The Truth about Coaching and Managing

The Truth about Managing and Coaching

I would like to ask you a straightforward question – What is the distinction between a manager and a trainer?

In the United States as well as different parts of the world, the person running the team, be it football, baseball or basketball, is usually referred to as the ‘Coach’ Yet, I have seen now, in the UK, the football Manager is much more likely to be called – The Coach.

So, what is the difference? And how does it relate to your occupation as a manager?

Once I ask participants on a seminar – The manager often come up with answers such as – planning – cost control – resource allocation – analysing data – interviewing – solving problems – dealing with other and customers ‘technical’ responsibilities.

When I then inquire – “What would be the duties of a coach?” I hear answers like – leading -motivating – listening – encouraging – identifying training needs – communicating expectations – believing in their folks – inspiring – getting and winning results.

There are crossover obligations between a trainer and a manager; but I would like to ask you a question – which part is going to function as the most important in reaching your aims, outcomes and goals, can it be a manager or a coach?

“My organisation and my boss want me to do all the ‘direction’ things and that’s how I spend the majority of my day.” But always remember, at the end of the day, you will finally be judged on your staff’s success, rather than your ability to complete a report punctually.

If you need a happy and motivated team who – don’t take time – don’t keep looking for jobs that are other – do not give you too many problems and who create results for your company. You should spend more time ‘Training’ and less time ‘Handling’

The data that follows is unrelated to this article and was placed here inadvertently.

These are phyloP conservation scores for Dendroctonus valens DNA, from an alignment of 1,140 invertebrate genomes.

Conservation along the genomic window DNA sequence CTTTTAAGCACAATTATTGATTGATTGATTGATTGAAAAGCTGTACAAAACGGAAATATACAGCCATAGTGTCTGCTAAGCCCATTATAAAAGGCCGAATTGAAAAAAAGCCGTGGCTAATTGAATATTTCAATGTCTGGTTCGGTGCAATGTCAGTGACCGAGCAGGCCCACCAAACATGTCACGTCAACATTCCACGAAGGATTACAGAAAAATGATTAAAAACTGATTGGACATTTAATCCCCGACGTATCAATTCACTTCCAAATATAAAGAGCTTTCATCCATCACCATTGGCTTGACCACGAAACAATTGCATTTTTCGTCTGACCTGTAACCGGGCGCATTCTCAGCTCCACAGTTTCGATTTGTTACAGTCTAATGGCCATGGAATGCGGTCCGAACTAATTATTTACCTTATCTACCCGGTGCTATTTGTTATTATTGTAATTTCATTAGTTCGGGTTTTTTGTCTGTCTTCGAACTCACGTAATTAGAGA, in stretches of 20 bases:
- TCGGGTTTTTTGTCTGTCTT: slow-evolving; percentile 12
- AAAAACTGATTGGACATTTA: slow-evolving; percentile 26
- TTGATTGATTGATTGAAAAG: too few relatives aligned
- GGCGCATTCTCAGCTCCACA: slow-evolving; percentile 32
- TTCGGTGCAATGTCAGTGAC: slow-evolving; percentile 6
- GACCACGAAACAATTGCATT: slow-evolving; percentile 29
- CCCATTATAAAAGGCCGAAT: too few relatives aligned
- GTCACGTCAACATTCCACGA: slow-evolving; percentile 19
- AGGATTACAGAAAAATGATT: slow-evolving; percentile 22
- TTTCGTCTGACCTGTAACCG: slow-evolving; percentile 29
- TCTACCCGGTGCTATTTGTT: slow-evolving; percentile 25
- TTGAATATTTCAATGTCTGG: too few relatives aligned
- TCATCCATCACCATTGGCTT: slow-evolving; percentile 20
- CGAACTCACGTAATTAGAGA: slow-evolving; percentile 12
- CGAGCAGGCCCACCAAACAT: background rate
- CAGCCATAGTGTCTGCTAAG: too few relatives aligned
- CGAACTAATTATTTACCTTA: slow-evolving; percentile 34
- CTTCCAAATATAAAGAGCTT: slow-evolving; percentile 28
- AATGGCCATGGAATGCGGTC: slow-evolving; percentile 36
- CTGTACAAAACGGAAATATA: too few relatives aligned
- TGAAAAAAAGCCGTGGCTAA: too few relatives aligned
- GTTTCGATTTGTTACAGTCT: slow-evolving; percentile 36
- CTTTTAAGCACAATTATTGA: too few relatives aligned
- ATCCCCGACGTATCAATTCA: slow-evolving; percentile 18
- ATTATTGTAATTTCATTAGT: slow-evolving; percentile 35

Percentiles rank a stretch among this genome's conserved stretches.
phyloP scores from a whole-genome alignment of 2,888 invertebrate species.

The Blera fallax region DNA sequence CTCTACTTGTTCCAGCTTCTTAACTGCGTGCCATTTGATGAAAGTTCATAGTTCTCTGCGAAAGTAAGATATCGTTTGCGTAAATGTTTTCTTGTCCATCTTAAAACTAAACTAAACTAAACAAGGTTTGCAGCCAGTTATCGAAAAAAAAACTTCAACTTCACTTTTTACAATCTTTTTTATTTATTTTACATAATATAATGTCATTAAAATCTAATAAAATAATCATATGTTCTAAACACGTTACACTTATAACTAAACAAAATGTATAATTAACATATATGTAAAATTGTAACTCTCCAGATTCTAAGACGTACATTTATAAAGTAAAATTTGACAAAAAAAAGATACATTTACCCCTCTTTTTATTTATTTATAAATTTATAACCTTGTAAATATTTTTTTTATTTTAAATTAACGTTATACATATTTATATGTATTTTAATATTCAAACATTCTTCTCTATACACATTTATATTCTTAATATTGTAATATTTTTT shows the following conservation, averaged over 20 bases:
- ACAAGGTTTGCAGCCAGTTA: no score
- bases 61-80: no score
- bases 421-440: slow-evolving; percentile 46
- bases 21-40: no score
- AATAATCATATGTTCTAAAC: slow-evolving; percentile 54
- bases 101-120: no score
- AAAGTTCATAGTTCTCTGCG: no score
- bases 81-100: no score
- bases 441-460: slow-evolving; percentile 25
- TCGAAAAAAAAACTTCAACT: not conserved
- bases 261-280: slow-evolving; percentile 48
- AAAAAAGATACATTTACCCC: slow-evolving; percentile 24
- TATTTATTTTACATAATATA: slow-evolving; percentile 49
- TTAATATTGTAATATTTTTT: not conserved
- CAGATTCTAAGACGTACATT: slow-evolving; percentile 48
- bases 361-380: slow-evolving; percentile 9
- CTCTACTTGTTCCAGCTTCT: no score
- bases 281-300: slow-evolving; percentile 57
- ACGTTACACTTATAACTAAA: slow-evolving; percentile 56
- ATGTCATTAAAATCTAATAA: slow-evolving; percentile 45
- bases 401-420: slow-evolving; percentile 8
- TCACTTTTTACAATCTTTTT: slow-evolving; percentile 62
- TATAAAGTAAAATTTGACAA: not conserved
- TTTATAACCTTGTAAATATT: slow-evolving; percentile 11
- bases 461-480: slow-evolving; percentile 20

Here are 3 steps to being a successful coach

1. Spend quality time with each team member – they have to get to understand you and You must get to understand Innovation Strategy each member of your team better. Should you listen and show that you’re listening, you will gain a better understanding of each and every individual and the way they’re managing the job. It reveal that you’re there to help with both business problems and private and will also send the message that you just care about the team member. It’s possible for you to convey expectations, motivate and inspire the team member to do better.

2. Give feedback and trainer them – You should regularly tell each of your team members when they are doing nicely and when not so well. When you hear or see them doing something you DON’T like – tell the team member about it. After that you can coach them on the job or identify training needs and agree a way forward. Most workers would like to know how they’re performing in their own job; they would like to know how they could do it or when they are doing it right.

3. Consider in each individual person – You must constantly exhibit to each team member that you trust and believe in them, by that which you say, your body language and your tone of voice.

They’re going to really quickly sense if you don’t trust them to perform their job and they will act accordingly.

Then that is exactly what your people do if you think that they are not to be trusted to do their occupation; that they will turn up late and go home early.

So there you’ve got it; successful managers know that to receive the best out of the individuals they should spend less tine ‘Handling ‘ and more time ‘Training’.